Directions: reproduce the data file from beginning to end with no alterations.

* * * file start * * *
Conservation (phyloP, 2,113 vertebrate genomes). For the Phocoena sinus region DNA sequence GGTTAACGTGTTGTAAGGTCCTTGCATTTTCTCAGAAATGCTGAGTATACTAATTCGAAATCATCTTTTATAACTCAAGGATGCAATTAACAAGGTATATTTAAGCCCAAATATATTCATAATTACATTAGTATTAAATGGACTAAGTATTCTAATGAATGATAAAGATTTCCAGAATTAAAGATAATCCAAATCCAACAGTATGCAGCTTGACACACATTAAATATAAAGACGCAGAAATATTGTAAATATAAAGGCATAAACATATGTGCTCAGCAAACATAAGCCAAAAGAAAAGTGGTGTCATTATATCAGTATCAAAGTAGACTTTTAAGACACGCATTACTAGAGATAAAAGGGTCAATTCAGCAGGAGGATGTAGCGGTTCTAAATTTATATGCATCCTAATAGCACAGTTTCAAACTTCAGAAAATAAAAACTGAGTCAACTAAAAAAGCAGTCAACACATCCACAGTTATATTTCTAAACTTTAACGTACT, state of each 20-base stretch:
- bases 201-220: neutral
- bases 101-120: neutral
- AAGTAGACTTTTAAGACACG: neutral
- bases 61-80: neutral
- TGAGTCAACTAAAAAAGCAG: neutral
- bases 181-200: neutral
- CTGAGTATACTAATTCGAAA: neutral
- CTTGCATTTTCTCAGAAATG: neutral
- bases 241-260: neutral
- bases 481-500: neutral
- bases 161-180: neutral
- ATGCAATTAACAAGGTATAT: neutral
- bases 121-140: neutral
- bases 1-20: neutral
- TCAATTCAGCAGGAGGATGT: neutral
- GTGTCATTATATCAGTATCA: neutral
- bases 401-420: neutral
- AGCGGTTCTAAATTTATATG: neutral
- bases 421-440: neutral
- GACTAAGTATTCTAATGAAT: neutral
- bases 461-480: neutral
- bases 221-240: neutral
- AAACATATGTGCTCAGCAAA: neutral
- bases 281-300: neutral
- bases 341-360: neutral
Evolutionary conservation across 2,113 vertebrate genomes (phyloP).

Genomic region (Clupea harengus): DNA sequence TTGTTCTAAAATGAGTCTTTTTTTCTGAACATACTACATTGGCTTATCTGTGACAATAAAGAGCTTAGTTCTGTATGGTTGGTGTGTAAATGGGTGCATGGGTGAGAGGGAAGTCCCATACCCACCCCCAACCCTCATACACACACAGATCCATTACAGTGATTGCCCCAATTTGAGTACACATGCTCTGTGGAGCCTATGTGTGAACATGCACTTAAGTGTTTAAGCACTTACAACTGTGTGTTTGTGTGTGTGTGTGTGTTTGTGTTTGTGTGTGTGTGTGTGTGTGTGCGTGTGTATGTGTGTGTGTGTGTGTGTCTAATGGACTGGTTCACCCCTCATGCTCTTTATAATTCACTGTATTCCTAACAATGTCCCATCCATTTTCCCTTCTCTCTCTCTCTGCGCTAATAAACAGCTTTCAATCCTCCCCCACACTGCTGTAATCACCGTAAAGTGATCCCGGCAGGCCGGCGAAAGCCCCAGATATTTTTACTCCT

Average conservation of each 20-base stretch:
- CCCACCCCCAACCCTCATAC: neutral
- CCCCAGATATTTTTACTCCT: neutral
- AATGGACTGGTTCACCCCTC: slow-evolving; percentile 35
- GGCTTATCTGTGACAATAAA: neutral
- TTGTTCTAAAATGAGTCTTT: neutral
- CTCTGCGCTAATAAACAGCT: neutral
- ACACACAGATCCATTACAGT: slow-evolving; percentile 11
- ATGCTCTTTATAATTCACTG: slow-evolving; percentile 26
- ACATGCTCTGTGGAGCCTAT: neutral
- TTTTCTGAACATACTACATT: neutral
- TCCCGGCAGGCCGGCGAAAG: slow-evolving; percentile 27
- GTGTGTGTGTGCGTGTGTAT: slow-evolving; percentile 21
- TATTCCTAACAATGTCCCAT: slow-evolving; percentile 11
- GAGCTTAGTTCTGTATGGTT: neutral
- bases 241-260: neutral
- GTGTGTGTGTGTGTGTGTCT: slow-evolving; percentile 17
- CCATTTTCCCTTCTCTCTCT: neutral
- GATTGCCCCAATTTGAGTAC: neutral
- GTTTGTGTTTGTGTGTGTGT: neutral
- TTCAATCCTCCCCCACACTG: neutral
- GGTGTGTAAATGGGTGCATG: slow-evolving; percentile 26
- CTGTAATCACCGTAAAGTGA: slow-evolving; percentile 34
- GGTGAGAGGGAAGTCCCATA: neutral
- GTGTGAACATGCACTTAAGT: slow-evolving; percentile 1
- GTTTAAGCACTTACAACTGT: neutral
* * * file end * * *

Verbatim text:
Conservation (phyloP, 2,113 vertebrate genomes). For the Phocoena sinus region DNA sequence GGTTAACGTGTTGTAAGGTCCTTGCATTTTCTCAGAAATGCTGAGTATACTAATTCGAAATCATCTTTTATAACTCAAGGATGCAATTAACAAGGTATATTTAAGCCCAAATATATTCATAATTACATTAGTATTAAATGGACTAAGTATTCTAATGAATGATAAAGATTTCCAGAATTAAAGATAATCCAAATCCAACAGTATGCAGCTTGACACACATTAAATATAAAGACGCAGAAATATTGTAAATATAAAGGCATAAACATATGTGCTCAGCAAACATAAGCCAAAAGAAAAGTGGTGTCATTATATCAGTATCAAAGTAGACTTTTAAGACACGCATTACTAGAGATAAAAGGGTCAATTCAGCAGGAGGATGTAGCGGTTCTAAATTTATATGCATCCTAATAGCACAGTTTCAAACTTCAGAAAATAAAAACTGAGTCAACTAAAAAAGCAGTCAACACATCCACAGTTATATTTCTAAACTTTAACGTACT, state of each 20-base stretch:
- bases 201-220: neutral
- bases 101-120: neutral
- AAGTAGACTTTTAAGACACG: neutral
- bases 61-80: neutral
- TGAGTCAACTAAAAAAGCAG: neutral
- bases 181-200: neutral
- CTGAGTATACTAATTCGAAA: neutral
- CTTGCATTTTCTCAGAAATG: neutral
- bases 241-260: neutral
- bases 481-500: neutral
- bases 161-180: neutral
- ATGCAATTAACAAGGTATAT: neutral
- bases 121-140: neutral
- bases 1-20: neutral
- TCAATTCAGCAGGAGGATGT: neutral
- GTGTCATTATATCAGTATCA: neutral
- bases 401-420: neutral
- AGCGGTTCTAAATTTATATG: neutral
- bases 421-440: neutral
- GACTAAGTATTCTAATGAAT: neutral
- bases 461-480: neutral
- bases 221-240: neutral
- AAACATATGTGCTCAGCAAA: neutral
- bases 281-300: neutral
- bases 341-360: neutral
Evolutionary conservation across 2,113 vertebrate genomes (phyloP).

Genomic region (Clupea harengus): DNA sequence TTGTTCTAAAATGAGTCTTTTTTTCTGAACATACTACATTGGCTTATCTGTGACAATAAAGAGCTTAGTTCTGTATGGTTGGTGTGTAAATGGGTGCATGGGTGAGAGGGAAGTCCCATACCCACCCCCAACCCTCATACACACACAGATCCATTACAGTGATTGCCCCAATTTGAGTACACATGCTCTGTGGAGCCTATGTGTGAACATGCACTTAAGTGTTTAAGCACTTACAACTGTGTGTTTGTGTGTGTGTGTGTGTTTGTGTTTGTGTGTGTGTGTGTGTGTGTGCGTGTGTATGTGTGTGTGTGTGTGTGTCTAATGGACTGGTTCACCCCTCATGCTCTTTATAATTCACTGTATTCCTAACAATGTCCCATCCATTTTCCCTTCTCTCTCTCTCTGCGCTAATAAACAGCTTTCAATCCTCCCCCACACTGCTGTAATCACCGTAAAGTGATCCCGGCAGGCCGGCGAAAGCCCCAGATATTTTTACTCCT

Average conservation of each 20-base stretch:
- CCCACCCCCAACCCTCATAC: neutral
- CCCCAGATATTTTTACTCCT: neutral
- AATGGACTGGTTCACCCCTC: slow-evolving; percentile 35
- GGCTTATCTGTGACAATAAA: neutral
- TTGTTCTAAAATGAGTCTTT: neutral
- CTCTGCGCTAATAAACAGCT: neutral
- ACACACAGATCCATTACAGT: slow-evolving; percentile 11
- ATGCTCTTTATAATTCACTG: slow-evolving; percentile 26
- ACATGCTCTGTGGAGCCTAT: neutral
- TTTTCTGAACATACTACATT: neutral
- TCCCGGCAGGCCGGCGAAAG: slow-evolving; percentile 27
- GTGTGTGTGTGCGTGTGTAT: slow-evolving; percentile 21
- TATTCCTAACAATGTCCCAT: slow-evolving; percentile 11
- GAGCTTAGTTCTGTATGGTT: neutral
- bases 241-260: neutral
- GTGTGTGTGTGTGTGTGTCT: slow-evolving; percentile 17
- CCATTTTCCCTTCTCTCTCT: neutral
- GATTGCCCCAATTTGAGTAC: neutral
- GTTTGTGTTTGTGTGTGTGT: neutral
- TTCAATCCTCCCCCACACTG: neutral
- GGTGTGTAAATGGGTGCATG: slow-evolving; percentile 26
- CTGTAATCACCGTAAAGTGA: slow-evolving; percentile 34
- GGTGAGAGGGAAGTCCCATA: neutral
- GTGTGAACATGCACTTAAGT: slow-evolving; percentile 1
- GTTTAAGCACTTACAACTGT: neutral